Friday, December 25, 2009

Book Review: "Push" by Sapphire

I received the book "Push" by Sapphire earlier today as a Christmas gift...and finished it in one sitting. It was excellent.

This was a pleasant surprise, after a traumatic viewing of the movie "Precious" (based on the novel) last week.

[Read my review of "Precious" here.]

Having now read the book, I understand why the story would inspire a motion picture. I understand why the filmmaker Lee Daniels was eager to allow us to visualize the character of Claireece Precious Jones and her peers through his screenplay.

I stand by my previous opinion and still am not a fan of the movie but I must say, I feel redeemed having read the original text.

The book was more about the journey of Precious striving towards literacy, and was written in her broken English and limited vocabulary that expanded and strenghtened as the book progressed. You really got a feel for her growth with language.

While the movie placed too much emphasis on her evil mother, the verbal abuse, and the other negative experiences she had to endure, the book mentioned these elements, but also followed through by showing how Precious planned to overcome these obstacles.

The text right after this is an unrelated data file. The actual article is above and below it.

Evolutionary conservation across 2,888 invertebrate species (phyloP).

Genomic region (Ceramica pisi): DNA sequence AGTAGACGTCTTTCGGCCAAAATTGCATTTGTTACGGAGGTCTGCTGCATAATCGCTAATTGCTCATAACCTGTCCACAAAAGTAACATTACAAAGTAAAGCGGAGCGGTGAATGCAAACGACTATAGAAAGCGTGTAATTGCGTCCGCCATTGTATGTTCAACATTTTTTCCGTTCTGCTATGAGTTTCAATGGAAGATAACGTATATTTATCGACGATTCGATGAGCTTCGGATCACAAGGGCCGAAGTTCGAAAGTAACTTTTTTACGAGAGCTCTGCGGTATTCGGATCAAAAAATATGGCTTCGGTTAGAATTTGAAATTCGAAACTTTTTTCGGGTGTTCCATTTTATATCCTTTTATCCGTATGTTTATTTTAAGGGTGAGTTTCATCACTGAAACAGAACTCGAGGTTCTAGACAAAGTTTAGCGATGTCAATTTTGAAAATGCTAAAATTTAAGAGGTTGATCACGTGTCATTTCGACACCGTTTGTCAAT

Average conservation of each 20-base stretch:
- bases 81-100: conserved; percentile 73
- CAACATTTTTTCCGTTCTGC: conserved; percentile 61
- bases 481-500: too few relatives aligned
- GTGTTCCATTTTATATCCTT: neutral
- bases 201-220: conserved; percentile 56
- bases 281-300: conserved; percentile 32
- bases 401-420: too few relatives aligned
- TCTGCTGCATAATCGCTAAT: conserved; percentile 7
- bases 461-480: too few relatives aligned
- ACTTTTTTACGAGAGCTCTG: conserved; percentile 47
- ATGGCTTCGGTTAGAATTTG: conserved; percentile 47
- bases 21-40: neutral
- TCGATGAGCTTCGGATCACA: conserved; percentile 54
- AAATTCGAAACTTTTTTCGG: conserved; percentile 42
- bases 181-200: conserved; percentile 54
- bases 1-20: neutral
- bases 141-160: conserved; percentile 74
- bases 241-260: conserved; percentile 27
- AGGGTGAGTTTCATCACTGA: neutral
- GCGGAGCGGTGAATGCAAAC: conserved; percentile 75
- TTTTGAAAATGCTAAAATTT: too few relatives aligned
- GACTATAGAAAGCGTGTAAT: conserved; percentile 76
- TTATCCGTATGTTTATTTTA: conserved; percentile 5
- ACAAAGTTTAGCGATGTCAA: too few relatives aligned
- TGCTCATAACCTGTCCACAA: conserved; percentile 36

Despite her poor communication skills, short temper, abusive history, and lack of love and guidance, there was an overwhelming sense of hope and perseverance in the inner-monologue of Precious. While she had every reason not to succeed, it was reassuring to know that she increasingly began to value herself, and understood the weight of an education and her own self-worth.

My intepretation of this novel was tainted by the screenplay version, but I'm glad I had the mental reference of the great casting in the movie to highlight what I was reading. I'm glad I got to read about what happened to Precious "after." I appreciate the way in which the author Sapphire took an ugly situation, and made it beautiful.

I now totally understand the power of this story.

My novels the Urban Toronto Tales tell the stories of life, love and relationships in the city of Toronto. For more information, please visit

1 comment:

  1. I understand the book. I even get that its an important story to tell, because it is the reality of some people. I just don't like that we as Blacks can only be recognized for our "gutter" roles. Halle gets the Oscar for her main stream porn performance. Denzel gets one for being the bad cop. Now Monique gets one for being a molesting mother. I'm tired of us being portrayed this way to the masses. What about our children? What if you want to show your children all of the award winning performances of Black people. What can they see besides Whoopi in Ghost? From Butterfly McQueen to how far we HAVEN'T come.